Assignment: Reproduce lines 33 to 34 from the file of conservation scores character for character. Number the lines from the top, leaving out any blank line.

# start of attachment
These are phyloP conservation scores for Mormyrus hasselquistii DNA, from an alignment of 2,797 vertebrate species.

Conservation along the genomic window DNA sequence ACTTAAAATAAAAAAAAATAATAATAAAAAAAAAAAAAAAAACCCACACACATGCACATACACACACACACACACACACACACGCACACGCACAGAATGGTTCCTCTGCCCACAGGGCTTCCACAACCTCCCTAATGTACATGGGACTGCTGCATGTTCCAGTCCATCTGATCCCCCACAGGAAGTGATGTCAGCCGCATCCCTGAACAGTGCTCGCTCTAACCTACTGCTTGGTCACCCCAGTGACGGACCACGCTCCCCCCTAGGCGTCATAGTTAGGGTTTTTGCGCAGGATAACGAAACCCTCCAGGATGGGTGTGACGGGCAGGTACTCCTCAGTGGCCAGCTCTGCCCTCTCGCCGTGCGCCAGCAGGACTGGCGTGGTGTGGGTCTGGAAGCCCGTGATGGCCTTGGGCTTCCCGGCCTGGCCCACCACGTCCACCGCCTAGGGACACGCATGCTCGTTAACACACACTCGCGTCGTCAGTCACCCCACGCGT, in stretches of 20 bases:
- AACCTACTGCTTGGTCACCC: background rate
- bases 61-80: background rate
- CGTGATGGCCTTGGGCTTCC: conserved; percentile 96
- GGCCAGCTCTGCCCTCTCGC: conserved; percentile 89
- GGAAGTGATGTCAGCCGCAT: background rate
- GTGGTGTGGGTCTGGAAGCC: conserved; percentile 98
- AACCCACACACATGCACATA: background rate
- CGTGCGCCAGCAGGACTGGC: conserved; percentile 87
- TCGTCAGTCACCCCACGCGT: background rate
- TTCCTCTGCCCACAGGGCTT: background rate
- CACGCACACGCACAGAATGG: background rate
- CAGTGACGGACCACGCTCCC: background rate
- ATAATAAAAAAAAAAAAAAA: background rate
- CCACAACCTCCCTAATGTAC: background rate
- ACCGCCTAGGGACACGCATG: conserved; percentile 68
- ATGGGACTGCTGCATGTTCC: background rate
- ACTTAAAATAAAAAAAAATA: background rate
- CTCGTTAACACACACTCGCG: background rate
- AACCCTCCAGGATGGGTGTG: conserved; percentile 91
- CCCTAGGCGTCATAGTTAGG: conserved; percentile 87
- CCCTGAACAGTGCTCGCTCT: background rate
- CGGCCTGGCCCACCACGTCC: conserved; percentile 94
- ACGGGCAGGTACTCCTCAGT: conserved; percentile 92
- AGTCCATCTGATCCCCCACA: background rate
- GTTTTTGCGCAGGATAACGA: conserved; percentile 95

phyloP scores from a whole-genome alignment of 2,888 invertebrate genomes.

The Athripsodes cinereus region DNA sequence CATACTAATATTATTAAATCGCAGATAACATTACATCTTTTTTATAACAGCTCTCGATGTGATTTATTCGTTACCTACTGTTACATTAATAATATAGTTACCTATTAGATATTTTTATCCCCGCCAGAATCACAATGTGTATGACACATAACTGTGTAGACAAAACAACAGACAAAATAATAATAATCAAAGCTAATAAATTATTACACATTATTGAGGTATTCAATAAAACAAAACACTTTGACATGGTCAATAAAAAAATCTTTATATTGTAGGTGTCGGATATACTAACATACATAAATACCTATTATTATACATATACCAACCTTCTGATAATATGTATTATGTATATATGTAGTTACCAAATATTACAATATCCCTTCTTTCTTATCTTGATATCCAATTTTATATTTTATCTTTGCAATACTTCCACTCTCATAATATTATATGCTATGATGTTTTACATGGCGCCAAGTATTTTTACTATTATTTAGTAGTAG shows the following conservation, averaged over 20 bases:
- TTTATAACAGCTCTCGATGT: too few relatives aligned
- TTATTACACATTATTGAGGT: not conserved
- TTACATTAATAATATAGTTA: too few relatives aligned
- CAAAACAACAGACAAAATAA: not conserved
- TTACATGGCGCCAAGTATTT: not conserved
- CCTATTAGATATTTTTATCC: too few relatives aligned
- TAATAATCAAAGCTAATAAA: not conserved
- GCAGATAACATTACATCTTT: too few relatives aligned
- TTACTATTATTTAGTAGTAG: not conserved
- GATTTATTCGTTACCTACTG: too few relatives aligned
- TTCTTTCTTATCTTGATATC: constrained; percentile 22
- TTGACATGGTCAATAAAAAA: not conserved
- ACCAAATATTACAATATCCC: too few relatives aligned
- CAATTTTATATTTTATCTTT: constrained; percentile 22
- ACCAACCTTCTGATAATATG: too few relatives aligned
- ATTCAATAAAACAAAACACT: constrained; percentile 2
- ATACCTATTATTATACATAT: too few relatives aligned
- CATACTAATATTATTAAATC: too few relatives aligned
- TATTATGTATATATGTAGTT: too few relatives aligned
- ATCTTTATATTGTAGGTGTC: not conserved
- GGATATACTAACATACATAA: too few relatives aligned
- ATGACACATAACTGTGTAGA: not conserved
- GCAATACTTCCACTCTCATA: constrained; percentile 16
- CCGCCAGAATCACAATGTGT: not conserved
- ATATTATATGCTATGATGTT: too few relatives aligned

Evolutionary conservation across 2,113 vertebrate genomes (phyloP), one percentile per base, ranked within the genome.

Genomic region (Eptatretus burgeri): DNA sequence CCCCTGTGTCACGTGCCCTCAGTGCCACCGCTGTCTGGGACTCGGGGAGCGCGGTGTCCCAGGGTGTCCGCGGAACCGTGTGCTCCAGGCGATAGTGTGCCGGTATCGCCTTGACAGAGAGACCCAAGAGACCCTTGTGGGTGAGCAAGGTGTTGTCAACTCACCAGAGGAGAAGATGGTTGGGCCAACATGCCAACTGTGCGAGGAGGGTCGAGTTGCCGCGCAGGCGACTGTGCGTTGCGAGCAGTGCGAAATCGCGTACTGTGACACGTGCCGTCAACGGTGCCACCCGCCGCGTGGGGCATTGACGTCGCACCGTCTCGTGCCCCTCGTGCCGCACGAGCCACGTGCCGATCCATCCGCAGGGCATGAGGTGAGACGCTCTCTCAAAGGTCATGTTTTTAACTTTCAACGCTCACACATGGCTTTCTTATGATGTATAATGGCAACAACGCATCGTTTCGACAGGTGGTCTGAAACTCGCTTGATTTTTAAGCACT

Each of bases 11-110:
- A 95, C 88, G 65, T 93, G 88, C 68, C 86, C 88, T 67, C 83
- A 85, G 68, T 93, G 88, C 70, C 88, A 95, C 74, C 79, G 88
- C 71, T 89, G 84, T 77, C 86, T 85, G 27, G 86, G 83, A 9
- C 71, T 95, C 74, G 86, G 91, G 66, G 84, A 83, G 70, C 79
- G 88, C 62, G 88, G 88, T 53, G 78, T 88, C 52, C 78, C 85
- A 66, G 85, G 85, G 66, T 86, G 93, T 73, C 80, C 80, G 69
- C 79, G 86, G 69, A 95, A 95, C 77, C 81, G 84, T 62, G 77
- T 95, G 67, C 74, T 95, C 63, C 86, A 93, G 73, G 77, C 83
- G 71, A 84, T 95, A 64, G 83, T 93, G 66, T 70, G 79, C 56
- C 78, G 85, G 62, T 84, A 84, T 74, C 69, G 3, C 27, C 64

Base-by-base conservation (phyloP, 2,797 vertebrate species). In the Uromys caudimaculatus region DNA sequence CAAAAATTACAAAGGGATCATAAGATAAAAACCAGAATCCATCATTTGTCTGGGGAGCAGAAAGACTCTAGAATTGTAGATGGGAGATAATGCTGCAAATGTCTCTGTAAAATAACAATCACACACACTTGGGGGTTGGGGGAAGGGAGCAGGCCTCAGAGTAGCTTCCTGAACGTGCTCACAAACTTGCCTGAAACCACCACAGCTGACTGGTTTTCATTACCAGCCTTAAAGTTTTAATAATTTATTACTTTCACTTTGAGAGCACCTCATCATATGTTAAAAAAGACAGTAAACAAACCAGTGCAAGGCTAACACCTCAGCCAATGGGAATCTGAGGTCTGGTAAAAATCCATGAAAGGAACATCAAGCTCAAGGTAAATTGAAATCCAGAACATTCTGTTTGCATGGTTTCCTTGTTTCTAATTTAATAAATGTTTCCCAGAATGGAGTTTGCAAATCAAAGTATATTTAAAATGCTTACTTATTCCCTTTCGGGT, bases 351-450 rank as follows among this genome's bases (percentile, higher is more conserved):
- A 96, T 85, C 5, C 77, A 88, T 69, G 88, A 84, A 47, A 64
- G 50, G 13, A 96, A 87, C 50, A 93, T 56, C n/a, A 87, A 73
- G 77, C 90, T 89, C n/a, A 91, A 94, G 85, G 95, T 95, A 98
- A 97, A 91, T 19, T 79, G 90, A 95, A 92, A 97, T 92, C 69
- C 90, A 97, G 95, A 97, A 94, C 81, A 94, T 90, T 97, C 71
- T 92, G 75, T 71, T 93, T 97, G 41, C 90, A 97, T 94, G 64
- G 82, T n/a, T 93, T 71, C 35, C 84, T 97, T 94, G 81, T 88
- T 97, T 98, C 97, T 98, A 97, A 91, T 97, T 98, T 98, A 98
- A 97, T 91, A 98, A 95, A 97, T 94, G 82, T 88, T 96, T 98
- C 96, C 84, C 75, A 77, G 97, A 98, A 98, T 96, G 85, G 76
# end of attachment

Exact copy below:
- CAAAACAACAGACAAAATAA: not conserved
- TTACATGGCGCCAAGTATTT: not conserved